So here I am in my robe at my desk, dog at my side begging toast, starting this most auspicious day early-early and with a bang.
Today is the day I finally start Teacher Training at YogaKula with Sianna and Noah. I say "finally" because this is my second attempt at the TT. I signed up and was set to begin in October 2008 following our return from Italy (man, that seems like way longer ago than 2 years), but realized in the week prior that I wasn't feeling ready. In 08, it seemed like the next logical step in my devoted studentship but I was non-committal about actually teaching yoga. Two years and several dozen revelations later, I am no longer non-committal, still nervous as hell about what it's going to be like to take that seat in front of a class but fully committed.
One of the aforementioned revelations took place, naturally, on my mat in Bali.
We did a lot of work around sankalpa on that trip -- sankalpa being intention. And in case you have a reaction to my use of the word "work" in the last sentence [because I did when I read it back to myself], indulge this digression, pretty please. What happens on retreat -- what might seem like nothing more than self-indulgent Eat Pray Love navel-gazing in tropical paradise -- can be, and has generally always been for me, profound, always a space in which I am able to do what I consider the most important "work": understanding who I am and why. Scoffers: scoff on! But this is what's true for me.
Anyways, in that days-long exploration of sankalpa, I realized -- it popped into my head, exited my pencil, before I could even analyze it -- that teaching is something I naturally do, that I need to move into a setting in which Teacher is my acknowledged and desired role. Yoga is a big part of this for me. Yoga is often the place where I am happiest, where I feel like I am my very best self, a shared experience from which I emerge shined-up, plugged in to the truth, ready to make the world more beautiful. I want more time in that particular place, and I want to share that transformative power with others.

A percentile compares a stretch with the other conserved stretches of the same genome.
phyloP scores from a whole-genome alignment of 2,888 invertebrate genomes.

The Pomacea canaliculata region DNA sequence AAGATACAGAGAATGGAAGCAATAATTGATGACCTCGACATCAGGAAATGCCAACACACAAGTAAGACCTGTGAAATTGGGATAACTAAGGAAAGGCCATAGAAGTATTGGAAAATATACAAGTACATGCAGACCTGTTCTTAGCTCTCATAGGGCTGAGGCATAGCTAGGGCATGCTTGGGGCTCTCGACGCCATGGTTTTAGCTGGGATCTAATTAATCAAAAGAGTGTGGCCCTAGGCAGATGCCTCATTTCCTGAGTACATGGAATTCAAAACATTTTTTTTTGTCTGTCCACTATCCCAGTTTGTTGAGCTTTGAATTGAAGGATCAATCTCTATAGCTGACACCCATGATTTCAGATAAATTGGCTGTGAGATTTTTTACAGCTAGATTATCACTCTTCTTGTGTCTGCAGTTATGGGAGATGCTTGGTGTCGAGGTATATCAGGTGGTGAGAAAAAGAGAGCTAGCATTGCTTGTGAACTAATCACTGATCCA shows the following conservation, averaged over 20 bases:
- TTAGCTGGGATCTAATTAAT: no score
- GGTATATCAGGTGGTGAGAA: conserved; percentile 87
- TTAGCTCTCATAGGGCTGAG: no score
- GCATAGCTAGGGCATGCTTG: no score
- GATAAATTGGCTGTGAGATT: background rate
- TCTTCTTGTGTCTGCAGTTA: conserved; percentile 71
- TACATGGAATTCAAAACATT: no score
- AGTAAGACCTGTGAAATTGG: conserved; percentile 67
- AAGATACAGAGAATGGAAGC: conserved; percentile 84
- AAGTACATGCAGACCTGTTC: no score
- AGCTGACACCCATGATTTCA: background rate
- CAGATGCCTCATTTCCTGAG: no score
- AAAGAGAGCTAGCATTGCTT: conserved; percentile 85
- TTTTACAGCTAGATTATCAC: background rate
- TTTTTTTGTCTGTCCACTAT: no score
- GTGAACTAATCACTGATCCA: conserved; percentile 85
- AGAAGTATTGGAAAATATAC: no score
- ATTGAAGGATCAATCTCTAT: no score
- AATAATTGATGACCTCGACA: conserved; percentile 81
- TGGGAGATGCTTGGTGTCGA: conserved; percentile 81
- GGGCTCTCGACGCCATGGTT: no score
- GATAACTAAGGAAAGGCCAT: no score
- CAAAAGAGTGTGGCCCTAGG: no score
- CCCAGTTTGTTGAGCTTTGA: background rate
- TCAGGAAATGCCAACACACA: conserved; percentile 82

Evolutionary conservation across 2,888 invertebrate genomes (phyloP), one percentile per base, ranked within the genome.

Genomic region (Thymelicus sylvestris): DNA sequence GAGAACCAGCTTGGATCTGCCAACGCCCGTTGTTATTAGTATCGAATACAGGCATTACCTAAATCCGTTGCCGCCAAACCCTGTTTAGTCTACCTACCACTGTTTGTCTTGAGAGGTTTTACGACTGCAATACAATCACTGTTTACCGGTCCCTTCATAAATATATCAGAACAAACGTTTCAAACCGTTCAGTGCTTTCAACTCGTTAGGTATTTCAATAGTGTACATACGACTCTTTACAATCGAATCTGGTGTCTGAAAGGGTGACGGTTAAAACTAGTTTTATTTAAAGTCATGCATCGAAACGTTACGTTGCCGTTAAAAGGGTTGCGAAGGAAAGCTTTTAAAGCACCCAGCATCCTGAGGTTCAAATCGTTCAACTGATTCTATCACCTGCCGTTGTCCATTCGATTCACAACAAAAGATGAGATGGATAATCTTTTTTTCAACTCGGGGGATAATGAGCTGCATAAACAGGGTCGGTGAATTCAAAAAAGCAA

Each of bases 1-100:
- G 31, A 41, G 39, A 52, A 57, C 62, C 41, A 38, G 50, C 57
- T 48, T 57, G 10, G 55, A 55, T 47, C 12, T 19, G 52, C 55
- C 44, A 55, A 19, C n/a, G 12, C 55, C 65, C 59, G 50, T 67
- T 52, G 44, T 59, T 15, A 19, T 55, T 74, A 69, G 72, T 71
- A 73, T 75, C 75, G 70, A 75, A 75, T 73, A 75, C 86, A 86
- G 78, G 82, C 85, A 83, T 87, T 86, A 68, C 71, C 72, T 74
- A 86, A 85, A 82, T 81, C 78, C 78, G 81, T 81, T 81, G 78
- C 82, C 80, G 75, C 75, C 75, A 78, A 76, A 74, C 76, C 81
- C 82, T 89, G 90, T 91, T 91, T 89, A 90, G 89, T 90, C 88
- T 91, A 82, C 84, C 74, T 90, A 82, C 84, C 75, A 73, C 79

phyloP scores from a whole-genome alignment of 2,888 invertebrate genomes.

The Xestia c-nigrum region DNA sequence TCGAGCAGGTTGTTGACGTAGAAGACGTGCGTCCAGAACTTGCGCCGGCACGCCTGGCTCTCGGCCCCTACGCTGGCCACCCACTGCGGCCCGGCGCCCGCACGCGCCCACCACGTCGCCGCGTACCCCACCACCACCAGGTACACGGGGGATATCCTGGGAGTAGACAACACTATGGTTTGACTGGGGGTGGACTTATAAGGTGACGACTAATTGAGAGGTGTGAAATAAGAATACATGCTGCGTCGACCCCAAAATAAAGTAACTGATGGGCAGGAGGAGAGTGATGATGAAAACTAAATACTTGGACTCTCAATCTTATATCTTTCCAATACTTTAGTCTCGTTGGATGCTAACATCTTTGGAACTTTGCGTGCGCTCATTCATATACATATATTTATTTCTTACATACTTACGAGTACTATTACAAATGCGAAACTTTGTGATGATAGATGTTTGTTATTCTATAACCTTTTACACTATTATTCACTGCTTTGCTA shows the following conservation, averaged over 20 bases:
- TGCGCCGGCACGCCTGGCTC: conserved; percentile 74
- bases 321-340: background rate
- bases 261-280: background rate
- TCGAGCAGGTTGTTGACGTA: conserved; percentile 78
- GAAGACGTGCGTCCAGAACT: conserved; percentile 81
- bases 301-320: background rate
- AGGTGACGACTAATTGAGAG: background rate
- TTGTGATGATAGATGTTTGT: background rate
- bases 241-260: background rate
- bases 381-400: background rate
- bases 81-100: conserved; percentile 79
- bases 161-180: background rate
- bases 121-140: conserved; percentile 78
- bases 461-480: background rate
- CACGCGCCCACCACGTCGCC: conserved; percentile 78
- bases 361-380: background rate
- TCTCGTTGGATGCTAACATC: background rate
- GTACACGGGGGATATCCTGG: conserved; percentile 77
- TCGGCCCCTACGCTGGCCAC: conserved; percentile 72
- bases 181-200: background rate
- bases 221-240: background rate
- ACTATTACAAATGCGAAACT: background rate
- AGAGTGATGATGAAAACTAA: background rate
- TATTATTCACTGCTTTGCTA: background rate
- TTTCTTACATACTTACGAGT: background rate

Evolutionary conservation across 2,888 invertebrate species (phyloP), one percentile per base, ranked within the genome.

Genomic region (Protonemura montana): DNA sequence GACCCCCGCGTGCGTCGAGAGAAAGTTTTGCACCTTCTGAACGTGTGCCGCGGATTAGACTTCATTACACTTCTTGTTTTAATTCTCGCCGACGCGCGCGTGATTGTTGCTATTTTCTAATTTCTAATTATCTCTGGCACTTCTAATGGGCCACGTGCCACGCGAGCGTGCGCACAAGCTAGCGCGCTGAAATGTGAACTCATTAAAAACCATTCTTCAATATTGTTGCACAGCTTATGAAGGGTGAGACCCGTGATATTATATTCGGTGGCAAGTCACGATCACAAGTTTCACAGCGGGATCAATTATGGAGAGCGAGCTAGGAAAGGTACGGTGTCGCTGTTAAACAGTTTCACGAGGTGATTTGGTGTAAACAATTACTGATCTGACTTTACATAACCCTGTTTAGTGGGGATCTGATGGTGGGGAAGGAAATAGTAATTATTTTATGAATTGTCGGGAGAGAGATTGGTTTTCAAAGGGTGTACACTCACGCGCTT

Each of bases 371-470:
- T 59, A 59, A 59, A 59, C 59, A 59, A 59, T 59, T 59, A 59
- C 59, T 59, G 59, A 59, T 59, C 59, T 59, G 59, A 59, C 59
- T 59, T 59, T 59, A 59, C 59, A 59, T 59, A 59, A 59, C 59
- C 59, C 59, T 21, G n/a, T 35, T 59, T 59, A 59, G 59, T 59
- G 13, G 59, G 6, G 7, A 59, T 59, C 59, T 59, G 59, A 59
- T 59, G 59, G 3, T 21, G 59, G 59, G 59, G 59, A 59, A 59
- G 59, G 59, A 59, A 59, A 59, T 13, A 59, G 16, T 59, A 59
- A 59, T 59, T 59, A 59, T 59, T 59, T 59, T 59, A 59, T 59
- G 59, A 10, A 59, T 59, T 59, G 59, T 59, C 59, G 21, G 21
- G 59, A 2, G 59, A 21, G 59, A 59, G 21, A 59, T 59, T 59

But the teaching itself -- whether teaching yoga, composting, gardening or beekeeping, or just sharing my jump-up-and-down delight in the natural world, it's all one -- the teaching emerges from my deep sankalpa to help others on the path to their own happiness. It's what I've been referring to in my head, the working title of the book I'm hatching, as Stretching the Yay, finding ways to make a life that manifests the joy of being exactly who we truly are. And in many ways, to credit my parents' example as life-long teachers, teaching is in my DNA. On the face of things, my mother taught Spanish at Lowell High School. But if you ask her, and if you sat in her class as I did as a student, along with countless others who passed through that room in her 30+ years of teaching, then you know this: she wasn't teaching Spanish, she was teaching Life.
This Teacher thing is part of the problem of where I'm working now, how I'm earning my living. I think it's in the Vedas that the four modes -- Teacher, Student, Friend, Enemy -- are elaborated (feel free to correct me if I've got the source wrong. This is from my notes from various non-Laura classes, so for me it's hearsay and I do want, have looked for, not found, primary source). Each of us is one of these roles in our interactions with others; we're either Teacher or Student or Friend or Enemy. The functions of my job require that I be Teacher but I have largely unwilling Students. The workplace culture I'm in operates on the Friend/Enemy axis. Teacher becomes Enemy when Student just wants to be your Friend.
So today is a great day. It's going to be a really long day, but it's a great day. October is one of my favorite months of the year (along with August and April), which makes this day wonderful as it is. But that today I am really jumping, both feet, into Teacher Training is super-duper meaningful and exciting: this is the biggest single step I've taken this year to participate in the transformation of my work-life, to create a new platform for earning a living and stretching my own Yay and that of others.
I am so deeply grateful to Laura Christensen in so many ways, for the retreat in Bali, for her on-going teaching and for the shining example of Teacher-ness that she is, for love and friendship, and for helping me arrive at this threshold across which I now step with happy, happy heart.
Oh, what a great, auspicious day!